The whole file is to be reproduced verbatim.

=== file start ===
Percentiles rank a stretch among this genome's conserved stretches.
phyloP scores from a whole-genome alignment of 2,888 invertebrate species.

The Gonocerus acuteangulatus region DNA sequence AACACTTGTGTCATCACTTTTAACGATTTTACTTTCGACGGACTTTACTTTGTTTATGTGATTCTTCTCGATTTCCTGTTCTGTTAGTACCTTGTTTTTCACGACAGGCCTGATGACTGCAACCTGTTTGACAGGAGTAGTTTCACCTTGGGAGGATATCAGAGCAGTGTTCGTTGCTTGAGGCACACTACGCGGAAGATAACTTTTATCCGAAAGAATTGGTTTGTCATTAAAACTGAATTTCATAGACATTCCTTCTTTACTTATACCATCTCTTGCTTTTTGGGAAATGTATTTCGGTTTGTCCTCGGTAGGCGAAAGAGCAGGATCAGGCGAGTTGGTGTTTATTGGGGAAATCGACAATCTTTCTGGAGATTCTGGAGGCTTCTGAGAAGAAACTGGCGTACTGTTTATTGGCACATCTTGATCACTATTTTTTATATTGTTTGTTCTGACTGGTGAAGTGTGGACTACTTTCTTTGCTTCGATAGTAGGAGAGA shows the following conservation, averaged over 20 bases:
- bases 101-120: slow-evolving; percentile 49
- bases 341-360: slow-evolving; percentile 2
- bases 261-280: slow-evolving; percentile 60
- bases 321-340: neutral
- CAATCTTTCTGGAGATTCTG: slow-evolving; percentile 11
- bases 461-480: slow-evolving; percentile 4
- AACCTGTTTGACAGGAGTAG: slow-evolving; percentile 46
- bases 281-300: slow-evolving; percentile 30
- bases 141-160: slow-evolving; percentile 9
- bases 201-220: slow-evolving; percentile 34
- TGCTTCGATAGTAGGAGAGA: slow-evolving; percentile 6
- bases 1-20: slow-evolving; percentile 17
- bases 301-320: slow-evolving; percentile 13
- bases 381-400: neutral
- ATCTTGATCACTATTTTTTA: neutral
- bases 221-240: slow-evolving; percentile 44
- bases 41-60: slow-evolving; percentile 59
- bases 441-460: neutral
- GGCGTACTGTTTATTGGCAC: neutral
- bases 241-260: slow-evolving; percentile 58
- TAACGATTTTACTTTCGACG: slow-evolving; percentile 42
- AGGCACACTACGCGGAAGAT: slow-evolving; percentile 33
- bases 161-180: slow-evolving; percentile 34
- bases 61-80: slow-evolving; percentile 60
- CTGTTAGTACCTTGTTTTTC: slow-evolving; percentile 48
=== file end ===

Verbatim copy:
Percentiles rank a stretch among this genome's conserved stretches.
phyloP scores from a whole-genome alignment of 2,888 invertebrate species.

The Gonocerus acuteangulatus region DNA sequence AACACTTGTGTCATCACTTTTAACGATTTTACTTTCGACGGACTTTACTTTGTTTATGTGATTCTTCTCGATTTCCTGTTCTGTTAGTACCTTGTTTTTCACGACAGGCCTGATGACTGCAACCTGTTTGACAGGAGTAGTTTCACCTTGGGAGGATATCAGAGCAGTGTTCGTTGCTTGAGGCACACTACGCGGAAGATAACTTTTATCCGAAAGAATTGGTTTGTCATTAAAACTGAATTTCATAGACATTCCTTCTTTACTTATACCATCTCTTGCTTTTTGGGAAATGTATTTCGGTTTGTCCTCGGTAGGCGAAAGAGCAGGATCAGGCGAGTTGGTGTTTATTGGGGAAATCGACAATCTTTCTGGAGATTCTGGAGGCTTCTGAGAAGAAACTGGCGTACTGTTTATTGGCACATCTTGATCACTATTTTTTATATTGTTTGTTCTGACTGGTGAAGTGTGGACTACTTTCTTTGCTTCGATAGTAGGAGAGA shows the following conservation, averaged over 20 bases:
- bases 101-120: slow-evolving; percentile 49
- bases 341-360: slow-evolving; percentile 2
- bases 261-280: slow-evolving; percentile 60
- bases 321-340: neutral
- CAATCTTTCTGGAGATTCTG: slow-evolving; percentile 11
- bases 461-480: slow-evolving; percentile 4
- AACCTGTTTGACAGGAGTAG: slow-evolving; percentile 46
- bases 281-300: slow-evolving; percentile 30
- bases 141-160: slow-evolving; percentile 9
- bases 201-220: slow-evolving; percentile 34
- TGCTTCGATAGTAGGAGAGA: slow-evolving; percentile 6
- bases 1-20: slow-evolving; percentile 17
- bases 301-320: slow-evolving; percentile 13
- bases 381-400: neutral
- ATCTTGATCACTATTTTTTA: neutral
- bases 221-240: slow-evolving; percentile 44
- bases 41-60: slow-evolving; percentile 59
- bases 441-460: neutral
- GGCGTACTGTTTATTGGCAC: neutral
- bases 241-260: slow-evolving; percentile 58
- TAACGATTTTACTTTCGACG: slow-evolving; percentile 42
- AGGCACACTACGCGGAAGAT: slow-evolving; percentile 33
- bases 161-180: slow-evolving; percentile 34
- bases 61-80: slow-evolving; percentile 60
- CTGTTAGTACCTTGTTTTTC: slow-evolving; percentile 48